Category Archives: Ossie Clark


Another of Mother’s London clothing obsessions was Jaeger knitwear.  Already a classic English brand founded in 1884 by Lewis Tomalin and named after German zoologist Dr. Gustav Jaeger who advocated the benefits of clothes made from animal fibers, Jaeger became chic on the same late 60s knitwear craze (some say begun by Arthur Penn’s 1967 film “Bonnie and Clyde”) that influenced Ossie Clark’s reimagining of Chanel’s 1930s suits.  Mother couldn’t get enough of it — the classic lines and form-fitting cut of Jaeger’s sweaters looked fabulous on her–sexy not stuffy and perfect for everyday.


Ossie Clark

Ossie Clark (left) with his wife Celia Birtwell and Royal College of Art friend David Hockney (right)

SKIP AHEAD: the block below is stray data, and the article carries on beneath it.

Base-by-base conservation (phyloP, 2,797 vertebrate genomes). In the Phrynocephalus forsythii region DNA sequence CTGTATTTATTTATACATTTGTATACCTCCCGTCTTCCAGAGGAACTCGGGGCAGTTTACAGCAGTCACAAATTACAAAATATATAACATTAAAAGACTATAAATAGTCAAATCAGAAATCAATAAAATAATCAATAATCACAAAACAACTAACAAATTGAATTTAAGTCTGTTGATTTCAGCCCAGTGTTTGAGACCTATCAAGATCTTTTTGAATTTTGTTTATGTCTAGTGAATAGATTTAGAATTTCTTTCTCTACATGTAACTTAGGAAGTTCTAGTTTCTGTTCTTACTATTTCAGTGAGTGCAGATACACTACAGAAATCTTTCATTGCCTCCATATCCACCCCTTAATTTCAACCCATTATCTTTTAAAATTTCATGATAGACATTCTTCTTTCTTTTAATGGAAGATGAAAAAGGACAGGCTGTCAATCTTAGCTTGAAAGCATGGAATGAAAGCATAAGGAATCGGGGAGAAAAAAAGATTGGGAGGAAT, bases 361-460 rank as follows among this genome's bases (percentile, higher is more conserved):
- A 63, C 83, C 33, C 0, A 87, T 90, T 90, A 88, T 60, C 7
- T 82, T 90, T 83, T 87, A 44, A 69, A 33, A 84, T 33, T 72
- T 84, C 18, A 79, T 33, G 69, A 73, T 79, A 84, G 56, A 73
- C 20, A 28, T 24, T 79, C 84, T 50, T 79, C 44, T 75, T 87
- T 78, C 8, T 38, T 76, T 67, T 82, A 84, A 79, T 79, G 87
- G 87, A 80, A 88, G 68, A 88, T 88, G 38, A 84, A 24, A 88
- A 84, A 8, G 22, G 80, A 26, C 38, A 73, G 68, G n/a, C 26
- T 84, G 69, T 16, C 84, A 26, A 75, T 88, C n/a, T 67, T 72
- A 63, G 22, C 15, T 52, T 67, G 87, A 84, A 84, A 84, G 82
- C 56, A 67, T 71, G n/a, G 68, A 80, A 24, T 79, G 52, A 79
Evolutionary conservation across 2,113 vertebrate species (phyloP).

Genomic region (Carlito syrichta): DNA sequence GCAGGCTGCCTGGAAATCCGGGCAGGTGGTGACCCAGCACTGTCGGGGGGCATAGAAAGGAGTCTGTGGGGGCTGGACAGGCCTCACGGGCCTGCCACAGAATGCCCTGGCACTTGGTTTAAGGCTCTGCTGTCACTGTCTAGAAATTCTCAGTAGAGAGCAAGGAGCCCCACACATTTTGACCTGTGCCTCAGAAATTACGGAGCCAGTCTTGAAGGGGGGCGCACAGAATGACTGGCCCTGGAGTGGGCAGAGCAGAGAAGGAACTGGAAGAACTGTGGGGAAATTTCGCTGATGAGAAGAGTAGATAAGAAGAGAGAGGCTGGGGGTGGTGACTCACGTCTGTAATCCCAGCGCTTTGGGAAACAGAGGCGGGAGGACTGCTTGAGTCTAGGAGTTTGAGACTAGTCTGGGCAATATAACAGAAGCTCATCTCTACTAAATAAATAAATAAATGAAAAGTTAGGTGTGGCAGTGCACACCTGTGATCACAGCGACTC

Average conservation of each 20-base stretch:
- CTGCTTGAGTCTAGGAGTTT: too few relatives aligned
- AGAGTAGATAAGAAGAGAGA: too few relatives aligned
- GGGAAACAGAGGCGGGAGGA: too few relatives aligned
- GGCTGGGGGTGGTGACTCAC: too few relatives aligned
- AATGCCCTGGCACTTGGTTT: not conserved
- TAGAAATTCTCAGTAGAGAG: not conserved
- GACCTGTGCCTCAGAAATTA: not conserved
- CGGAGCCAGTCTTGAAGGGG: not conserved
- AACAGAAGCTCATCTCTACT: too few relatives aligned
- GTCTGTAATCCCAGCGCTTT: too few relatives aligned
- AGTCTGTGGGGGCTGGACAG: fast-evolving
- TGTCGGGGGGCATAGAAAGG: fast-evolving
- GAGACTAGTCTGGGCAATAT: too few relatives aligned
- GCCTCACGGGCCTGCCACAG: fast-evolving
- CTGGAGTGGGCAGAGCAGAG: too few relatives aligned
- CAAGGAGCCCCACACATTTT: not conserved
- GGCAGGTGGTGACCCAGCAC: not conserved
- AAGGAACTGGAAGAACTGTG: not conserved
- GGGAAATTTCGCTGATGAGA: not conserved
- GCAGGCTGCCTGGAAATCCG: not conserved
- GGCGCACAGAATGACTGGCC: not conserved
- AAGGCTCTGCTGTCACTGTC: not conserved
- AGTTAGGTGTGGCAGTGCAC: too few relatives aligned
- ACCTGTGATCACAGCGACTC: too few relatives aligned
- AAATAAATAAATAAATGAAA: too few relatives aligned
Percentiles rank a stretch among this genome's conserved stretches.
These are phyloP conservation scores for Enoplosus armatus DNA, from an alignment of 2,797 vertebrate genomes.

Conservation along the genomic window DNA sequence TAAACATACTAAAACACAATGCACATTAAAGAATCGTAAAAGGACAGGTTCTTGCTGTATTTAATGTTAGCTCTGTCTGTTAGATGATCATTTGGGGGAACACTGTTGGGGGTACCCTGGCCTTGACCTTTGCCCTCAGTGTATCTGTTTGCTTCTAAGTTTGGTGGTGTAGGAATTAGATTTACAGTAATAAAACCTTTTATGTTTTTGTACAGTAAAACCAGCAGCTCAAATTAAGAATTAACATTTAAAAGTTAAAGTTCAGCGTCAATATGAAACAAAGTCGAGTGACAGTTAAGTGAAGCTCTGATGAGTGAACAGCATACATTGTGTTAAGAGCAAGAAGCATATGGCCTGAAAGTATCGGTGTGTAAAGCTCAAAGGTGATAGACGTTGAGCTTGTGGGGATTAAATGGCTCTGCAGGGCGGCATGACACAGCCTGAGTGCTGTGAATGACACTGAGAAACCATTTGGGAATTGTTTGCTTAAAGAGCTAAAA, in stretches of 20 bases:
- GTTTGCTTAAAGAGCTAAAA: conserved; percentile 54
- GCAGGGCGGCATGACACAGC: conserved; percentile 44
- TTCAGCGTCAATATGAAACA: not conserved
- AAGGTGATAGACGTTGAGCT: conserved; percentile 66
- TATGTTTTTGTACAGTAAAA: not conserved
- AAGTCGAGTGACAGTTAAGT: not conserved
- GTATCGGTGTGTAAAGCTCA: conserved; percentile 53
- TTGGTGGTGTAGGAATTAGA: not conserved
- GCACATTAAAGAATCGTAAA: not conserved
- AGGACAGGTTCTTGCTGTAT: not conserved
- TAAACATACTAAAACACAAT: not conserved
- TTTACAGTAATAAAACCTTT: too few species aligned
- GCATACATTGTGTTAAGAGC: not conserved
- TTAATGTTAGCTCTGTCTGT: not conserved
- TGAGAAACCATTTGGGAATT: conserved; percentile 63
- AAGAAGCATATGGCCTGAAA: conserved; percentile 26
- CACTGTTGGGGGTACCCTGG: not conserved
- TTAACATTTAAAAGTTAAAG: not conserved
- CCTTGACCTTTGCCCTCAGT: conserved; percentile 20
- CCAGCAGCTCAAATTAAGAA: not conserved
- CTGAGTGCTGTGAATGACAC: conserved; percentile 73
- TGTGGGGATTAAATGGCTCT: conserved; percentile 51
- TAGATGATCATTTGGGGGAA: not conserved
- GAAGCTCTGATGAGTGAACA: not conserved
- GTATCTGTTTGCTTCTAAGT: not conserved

When Mother moved us to London and she began her wacky expat divorcee phase, her wardrobe expanded and in some ways exploded with the flamboyant free flowing fabrics and radical cuts of Enlgish designer Ossie Clark (The King of King’s Road) and his wife, textile designer Celia Britwell.  She may have seen his clothes at Henry Bendel in New York (they bought his first collection) but she fell in love with them in London. 
His work came of age in the 60s and became the look and style of the 70s influencing Yves Saint Laurent, Anna Sui and Tom Ford among others.  His classic lines done for Radley are still worn by Kate Moss and Naomi Campbell and, of course, by me and Robbie and our friends in the Chanel Bonfire party.